June Garden Update: Part 2

Here’s the second half of my early June garden update. You can see the first half here.

We’re up to bed 7. This is my experiment with lasagna gardening, where I covered the bed with newspaper to kill the cover crop (rye grass). After adding more soil on top to hold down the paper, it is doing much better.

There are two hills of pie pumpkins, a hill of Jarrahdale pumpkins and a hill of Marina di Chioggia winter squash. They are all just starting to develop their true leaves.

Bed 8 has beans, peas & corn.

The beans have just sprouted. I planted Trail of Tears (from Daphne), Cannollini, Kentucky Wonder Pole, Romano Bush, & Yard Long Beans. Below are the Yard Long beans, the foliage is a bit different than usual bean leaves.

The Dakota Black popcorn is developing well. I’m always puzzled when one seedling develops twice as fast as others around it when they were all planted the same time.


The fava beans are blooming, and the first of the dwarf grey sugar peas are too. The shelling peas have pods, but they sprouted so poorly that I think we’ll have trouble getting one meal of shell peas.

Bed 9 is the brassica bed. It has the brussels sprouts, broccoli, kale & cabbage. Everything in this bed is filling out well. No signs of cabbage moth damage yet.
We harvested the first from the new plants just after I took these photos.

Bed 10 is cucumbers & more winter squash: butternut and buttercup.

The cucumbers have a ways to go before they reach the trellis.

Bed 11 is the tomato bed. I also planted leeks in front of all the tomatoes, but they are too small to see.

The majority of tomatoes planted at the normal time are just getting big enough to start training around the twine.

The early tomatoes are blooming and even setting fruit.

This is a Black Prince Tomato.

Bed 12 is our perennial fruit and vegetable bed. We just covered the raspberry and strawberry section with bird netting earlier this week.

The strawberries we planted last year after my birthday have spread and are setting lots of fruit. We can’t wait to taste the first juicy red berries.

Just behind the end of the garden we have three apple trees. Last year there was a hard frost after they bloomed an we only got two apples. There is a lot more fruit set on the trees this year and we’re hoping it develops well. We’ve also noticed the same thing about our sour cherry tree which is elsewhere in the yard.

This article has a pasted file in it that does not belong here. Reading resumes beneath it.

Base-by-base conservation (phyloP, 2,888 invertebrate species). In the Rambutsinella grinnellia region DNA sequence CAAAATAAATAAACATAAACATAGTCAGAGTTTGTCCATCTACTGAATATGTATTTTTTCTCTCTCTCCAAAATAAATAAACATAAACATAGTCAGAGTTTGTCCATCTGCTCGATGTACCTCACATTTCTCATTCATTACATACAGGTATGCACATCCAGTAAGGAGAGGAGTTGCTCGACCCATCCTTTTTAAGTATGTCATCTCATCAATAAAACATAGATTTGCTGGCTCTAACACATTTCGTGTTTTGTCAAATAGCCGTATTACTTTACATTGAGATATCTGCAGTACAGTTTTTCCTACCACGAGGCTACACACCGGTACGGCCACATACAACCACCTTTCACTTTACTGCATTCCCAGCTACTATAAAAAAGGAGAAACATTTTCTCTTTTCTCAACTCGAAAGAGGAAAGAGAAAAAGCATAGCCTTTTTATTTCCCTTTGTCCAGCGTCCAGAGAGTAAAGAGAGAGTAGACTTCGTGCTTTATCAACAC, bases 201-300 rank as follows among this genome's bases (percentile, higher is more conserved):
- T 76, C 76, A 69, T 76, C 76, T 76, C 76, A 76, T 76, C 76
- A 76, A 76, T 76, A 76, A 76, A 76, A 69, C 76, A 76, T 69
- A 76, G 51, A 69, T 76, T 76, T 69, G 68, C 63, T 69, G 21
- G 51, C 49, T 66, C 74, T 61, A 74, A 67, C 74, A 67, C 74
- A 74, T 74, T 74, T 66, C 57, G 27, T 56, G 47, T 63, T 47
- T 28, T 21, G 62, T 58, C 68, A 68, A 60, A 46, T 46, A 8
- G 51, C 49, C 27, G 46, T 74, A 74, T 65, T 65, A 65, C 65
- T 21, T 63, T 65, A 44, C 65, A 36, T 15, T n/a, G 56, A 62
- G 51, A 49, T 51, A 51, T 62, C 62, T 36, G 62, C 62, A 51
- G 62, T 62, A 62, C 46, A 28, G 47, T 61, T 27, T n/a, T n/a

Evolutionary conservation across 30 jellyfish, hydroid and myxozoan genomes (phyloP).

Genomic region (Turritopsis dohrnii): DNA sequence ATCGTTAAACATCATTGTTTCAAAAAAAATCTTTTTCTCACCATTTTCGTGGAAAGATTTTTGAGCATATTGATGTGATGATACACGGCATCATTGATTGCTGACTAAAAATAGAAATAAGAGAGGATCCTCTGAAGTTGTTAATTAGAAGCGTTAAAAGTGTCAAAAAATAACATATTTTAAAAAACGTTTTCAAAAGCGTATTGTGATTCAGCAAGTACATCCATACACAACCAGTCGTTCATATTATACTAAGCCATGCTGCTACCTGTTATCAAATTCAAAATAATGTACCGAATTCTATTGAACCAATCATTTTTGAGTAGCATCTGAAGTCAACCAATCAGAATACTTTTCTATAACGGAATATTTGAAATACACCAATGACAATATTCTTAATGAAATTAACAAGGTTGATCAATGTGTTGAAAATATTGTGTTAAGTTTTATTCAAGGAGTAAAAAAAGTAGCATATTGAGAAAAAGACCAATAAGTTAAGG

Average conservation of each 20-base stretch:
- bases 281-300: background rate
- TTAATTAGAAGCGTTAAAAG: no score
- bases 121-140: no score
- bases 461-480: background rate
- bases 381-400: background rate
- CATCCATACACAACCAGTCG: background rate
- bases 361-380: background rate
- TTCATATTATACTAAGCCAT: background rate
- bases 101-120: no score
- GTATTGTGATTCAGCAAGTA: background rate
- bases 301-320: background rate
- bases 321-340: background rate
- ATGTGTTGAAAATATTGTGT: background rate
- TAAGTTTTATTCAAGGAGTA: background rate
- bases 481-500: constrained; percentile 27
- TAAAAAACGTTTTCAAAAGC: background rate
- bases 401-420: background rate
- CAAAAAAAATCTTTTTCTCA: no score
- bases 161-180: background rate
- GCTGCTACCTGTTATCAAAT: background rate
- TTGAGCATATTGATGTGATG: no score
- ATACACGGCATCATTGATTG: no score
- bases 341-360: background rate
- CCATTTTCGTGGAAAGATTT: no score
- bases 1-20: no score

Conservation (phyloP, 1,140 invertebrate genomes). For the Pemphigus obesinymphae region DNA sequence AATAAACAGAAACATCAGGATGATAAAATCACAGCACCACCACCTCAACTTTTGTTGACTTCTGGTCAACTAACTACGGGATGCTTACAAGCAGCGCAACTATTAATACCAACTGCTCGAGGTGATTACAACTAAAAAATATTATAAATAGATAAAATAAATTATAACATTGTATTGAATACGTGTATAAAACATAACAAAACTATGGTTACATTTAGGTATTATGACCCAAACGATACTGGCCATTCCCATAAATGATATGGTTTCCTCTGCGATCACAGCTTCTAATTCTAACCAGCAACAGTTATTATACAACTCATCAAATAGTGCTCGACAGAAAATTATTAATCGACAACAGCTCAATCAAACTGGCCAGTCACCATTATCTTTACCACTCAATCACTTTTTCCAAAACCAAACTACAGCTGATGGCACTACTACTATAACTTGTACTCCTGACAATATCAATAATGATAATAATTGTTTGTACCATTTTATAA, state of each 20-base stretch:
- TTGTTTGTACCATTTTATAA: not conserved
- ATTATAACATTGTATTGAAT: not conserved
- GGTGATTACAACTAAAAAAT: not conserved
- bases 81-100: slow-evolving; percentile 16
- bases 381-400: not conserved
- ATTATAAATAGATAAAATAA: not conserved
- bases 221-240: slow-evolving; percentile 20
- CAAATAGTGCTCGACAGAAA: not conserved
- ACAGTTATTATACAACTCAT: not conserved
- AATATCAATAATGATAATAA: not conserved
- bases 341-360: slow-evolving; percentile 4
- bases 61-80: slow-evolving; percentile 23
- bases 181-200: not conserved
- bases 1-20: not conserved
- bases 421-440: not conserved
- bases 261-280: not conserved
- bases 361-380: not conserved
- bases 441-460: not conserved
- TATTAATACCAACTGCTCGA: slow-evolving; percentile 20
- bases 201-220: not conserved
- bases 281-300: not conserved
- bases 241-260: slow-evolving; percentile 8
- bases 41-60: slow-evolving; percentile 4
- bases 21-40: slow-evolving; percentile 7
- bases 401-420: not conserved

So that’s the details of the whole garden. We got a good soaking rain with some thunderstorms yesterday.  Here’s the whole garden view.

This entry was posted in apples, broccoli, brussels sprouts, cabbage, corn, cucumbers, dried beans, Fruit, fruit trees, green beans, greens, kale, leeks, pumpkins, raspberries, rhubarb, squash, strawberries, summer squash, tomatoes, Vegetables, winter squash and tagged . Bookmark the permalink.

4 Responses to June Garden Update: Part 2

  1. Wow it looks great! I planted the KY Wonderpole bean for the first time this year. I am anxious to try it. Your Strawberries look wonderful! I like your idea for tomato stakes…I will have to show hubby this 😉

  2. Daphne says:

    I hope you get a great apple harvest this year. I’ve got a lot of years before I’ll get any, but at least I can start to let the strawberries bloom starting in July.

  3. Your garden is looking amazing. I was trying to get a mental picture of its size as I moved through the photos and descriptions, so thanks especially for that last birds-eye view. I hope your peas pull through and give you a few good meals. They’re my favorite in the garden and, last year, mine were pretty much a flop for the first time. Very sad, indeed. Happy gardening!
    Eleanor

  4. Vicky says:

    Your large garden area makes me so jealous. I live in a small house in a neighborhood. I don’t have much yard to garden, so I pretty much stick to flowers, but did add a couple of tomato plants and was very interested in the way you staked yours. Thanks for sharing your garden with us.
    Vicky
    http://www.in-your-garden.com

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